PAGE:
I hope you can imagine that with a more complicated figure with subplots, multiple titles and legends, etc that this feature could save a bit of work. Sometimes I use this feature in the same way I use GUIDE: I use the interactive mode (Plot Tools) to get the figure how I want it, generate the code, and then copy the appropriate sections to my own hand-written file that is more readable.


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4 CommentsOldest to Newest

Yair Altman replied on : 1 of 4

While the generated m-code is readable, I find that saving figures as a *.fig file is more reliable in preserving all aspects of the figure (inc. controls and axes).

As the example that you have provided above shows, polar plots are not currently supported and there are other quirks. Sometimes when I run a generated m-file, I get a run-time error (exception) – I never run into such problems with fig files.

Under the hood, a FIG file is really a simple MAT file that contains all the figure’s properties in a hierarchical structure. It is therefore slightly disappointing that Matlab doesn’t simply recursively loop over the structure’s elements when generating m-files.

Aurélien replied on : 2 of 4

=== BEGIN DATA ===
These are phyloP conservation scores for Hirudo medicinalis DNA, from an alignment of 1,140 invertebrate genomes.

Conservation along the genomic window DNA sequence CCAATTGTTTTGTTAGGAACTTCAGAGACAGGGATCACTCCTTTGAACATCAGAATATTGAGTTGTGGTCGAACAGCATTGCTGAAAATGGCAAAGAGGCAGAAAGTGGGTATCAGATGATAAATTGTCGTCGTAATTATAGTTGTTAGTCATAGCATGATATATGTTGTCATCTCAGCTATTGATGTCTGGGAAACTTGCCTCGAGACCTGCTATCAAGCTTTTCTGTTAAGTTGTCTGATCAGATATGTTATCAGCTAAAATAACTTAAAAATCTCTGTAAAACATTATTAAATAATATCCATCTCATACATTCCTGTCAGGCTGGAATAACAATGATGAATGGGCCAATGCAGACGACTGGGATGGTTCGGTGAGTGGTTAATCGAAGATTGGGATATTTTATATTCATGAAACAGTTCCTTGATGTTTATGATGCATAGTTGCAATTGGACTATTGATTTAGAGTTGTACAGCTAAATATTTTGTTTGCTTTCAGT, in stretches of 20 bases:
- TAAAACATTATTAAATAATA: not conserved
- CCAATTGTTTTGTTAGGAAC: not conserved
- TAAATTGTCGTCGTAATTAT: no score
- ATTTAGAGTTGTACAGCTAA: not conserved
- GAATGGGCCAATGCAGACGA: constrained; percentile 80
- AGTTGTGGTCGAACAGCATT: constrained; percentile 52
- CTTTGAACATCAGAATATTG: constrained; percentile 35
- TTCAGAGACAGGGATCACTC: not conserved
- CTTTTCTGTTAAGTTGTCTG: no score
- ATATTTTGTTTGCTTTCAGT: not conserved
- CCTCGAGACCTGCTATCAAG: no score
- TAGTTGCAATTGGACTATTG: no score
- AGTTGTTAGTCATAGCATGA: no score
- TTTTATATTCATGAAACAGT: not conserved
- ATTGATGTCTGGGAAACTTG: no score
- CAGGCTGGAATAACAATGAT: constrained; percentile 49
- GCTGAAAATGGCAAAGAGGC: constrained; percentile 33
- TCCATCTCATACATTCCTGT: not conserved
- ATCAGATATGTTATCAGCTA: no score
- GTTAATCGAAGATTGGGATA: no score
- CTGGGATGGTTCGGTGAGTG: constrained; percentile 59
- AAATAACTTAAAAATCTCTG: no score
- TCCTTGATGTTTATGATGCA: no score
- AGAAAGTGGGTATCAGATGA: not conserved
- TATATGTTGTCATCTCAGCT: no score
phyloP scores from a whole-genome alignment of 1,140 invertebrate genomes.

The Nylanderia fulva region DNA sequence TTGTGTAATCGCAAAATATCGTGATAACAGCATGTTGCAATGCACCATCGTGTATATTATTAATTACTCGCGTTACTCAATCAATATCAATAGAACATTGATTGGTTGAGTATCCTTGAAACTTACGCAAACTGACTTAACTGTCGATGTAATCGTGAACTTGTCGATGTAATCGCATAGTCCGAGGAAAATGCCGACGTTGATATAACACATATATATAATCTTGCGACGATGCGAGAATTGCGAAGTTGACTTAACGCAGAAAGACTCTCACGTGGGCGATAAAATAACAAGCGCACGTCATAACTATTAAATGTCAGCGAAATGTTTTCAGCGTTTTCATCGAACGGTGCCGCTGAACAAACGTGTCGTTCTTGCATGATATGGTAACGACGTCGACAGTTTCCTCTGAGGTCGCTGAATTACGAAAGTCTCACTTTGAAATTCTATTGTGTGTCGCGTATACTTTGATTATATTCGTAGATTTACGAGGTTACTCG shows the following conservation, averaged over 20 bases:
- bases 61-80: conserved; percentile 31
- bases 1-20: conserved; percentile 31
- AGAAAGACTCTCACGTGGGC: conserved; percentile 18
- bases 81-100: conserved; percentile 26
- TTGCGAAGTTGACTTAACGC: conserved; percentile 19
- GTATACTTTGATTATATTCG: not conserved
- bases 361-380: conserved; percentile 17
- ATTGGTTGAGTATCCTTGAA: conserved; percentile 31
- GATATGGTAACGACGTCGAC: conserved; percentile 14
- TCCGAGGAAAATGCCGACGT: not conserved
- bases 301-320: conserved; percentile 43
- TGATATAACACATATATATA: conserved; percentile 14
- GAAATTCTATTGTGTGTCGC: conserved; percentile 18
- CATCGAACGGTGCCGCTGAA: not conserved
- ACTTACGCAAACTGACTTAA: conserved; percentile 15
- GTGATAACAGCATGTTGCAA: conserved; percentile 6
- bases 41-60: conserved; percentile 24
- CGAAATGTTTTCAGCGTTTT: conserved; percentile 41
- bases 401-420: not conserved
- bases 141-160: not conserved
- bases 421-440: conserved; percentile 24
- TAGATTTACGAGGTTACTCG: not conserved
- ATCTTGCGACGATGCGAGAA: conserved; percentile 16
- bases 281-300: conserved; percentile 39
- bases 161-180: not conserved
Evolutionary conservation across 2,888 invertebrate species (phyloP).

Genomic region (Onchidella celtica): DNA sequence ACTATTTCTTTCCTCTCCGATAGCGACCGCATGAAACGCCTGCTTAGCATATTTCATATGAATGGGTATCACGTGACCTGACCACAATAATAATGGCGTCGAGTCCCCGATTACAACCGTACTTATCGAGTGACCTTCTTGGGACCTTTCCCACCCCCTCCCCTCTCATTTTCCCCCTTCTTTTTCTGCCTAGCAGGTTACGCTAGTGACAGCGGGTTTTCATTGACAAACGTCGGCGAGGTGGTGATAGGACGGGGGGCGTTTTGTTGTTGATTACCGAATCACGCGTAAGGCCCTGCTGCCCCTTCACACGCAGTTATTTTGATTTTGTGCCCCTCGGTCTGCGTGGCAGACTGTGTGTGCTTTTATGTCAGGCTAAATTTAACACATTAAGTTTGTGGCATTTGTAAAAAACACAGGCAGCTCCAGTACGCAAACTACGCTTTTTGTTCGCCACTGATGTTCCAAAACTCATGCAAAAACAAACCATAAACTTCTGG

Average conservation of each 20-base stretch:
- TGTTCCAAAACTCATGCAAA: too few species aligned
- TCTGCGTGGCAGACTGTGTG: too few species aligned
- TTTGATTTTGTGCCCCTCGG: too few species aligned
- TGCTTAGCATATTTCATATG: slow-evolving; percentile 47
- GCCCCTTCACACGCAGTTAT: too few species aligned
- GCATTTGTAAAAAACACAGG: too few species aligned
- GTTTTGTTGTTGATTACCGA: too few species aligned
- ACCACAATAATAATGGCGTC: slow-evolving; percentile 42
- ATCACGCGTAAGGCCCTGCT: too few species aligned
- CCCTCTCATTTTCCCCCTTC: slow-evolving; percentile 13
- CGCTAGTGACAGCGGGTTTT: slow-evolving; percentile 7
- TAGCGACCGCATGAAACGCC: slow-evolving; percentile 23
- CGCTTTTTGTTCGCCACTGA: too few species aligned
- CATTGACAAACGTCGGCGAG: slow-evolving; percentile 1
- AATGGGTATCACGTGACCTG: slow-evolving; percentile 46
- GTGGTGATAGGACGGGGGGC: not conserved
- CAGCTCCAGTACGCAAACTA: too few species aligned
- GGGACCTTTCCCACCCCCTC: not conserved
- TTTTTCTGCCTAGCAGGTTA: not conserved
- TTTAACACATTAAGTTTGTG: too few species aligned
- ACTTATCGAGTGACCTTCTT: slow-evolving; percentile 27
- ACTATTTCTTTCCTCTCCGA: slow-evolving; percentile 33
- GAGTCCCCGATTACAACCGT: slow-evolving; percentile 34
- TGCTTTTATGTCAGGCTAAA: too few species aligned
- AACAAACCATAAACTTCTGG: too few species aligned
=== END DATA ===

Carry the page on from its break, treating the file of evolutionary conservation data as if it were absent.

I only use the feature “Generate M-file…” after opening plot tools (from an existing figure of course)
It is so easy to change a font , a colour or … whatever from plottols w/o knowing the exact parameter (fontsize, fontcolor…)
But like most of matlab developers , you are quickly limited:
For example , try to generate code from the example in PIE function (already sent last year to French Matlab support):

x = [1 3 0.5 2.5 2];
explode = [0 1 0 0 0];

W/O link, I definetely like the R2010a.
How many customers have reported the error ??? Undefined function or method ‘mikehowareyou’ for input arguments of type ‘double’.
I know that there is a technical note about this common message, but I would prefer a message which would say “Check that ‘mikehowareyou’ is on your path.
With R2010a, a simple right click on any folder allow you to update MATLAB path (no need to know addpath, pathtool , File-> Set Path) …wow great !!

Jason G replied on : 3 of 4

I have to say that “Generate M-file” is one of the most disappointing Matlab commands because it has the opportunity to be so great but falls woefully short. This could be a stellar, useful option to create real m-code that would reproduce the plot exactly when called from the command line and then would allow tinkering with the plot style by editing the m-file directly, or would allow easy regeneration of the plot style with new data. But instead, it lacks potency and is difficult to use by Mike from Mathworks’ own admission. How about starting by saving all of the handlegraphics settings?

The purpose of any command in Matlab should be to save time and/or complexity. Please make “Generate M-file” live up to its potential in your next revision! I am a big Matlab fan (since 1994)

Mike replied on : 4 of 4


Thanks for those comments. We’re working on a whole suite of figure functionality that will replace the current Generate M-code functionality. However although it is seemingly underpowered by its name, there are a few workflows where this is useful, such as the one I highlighted or @Aurélien mentioned.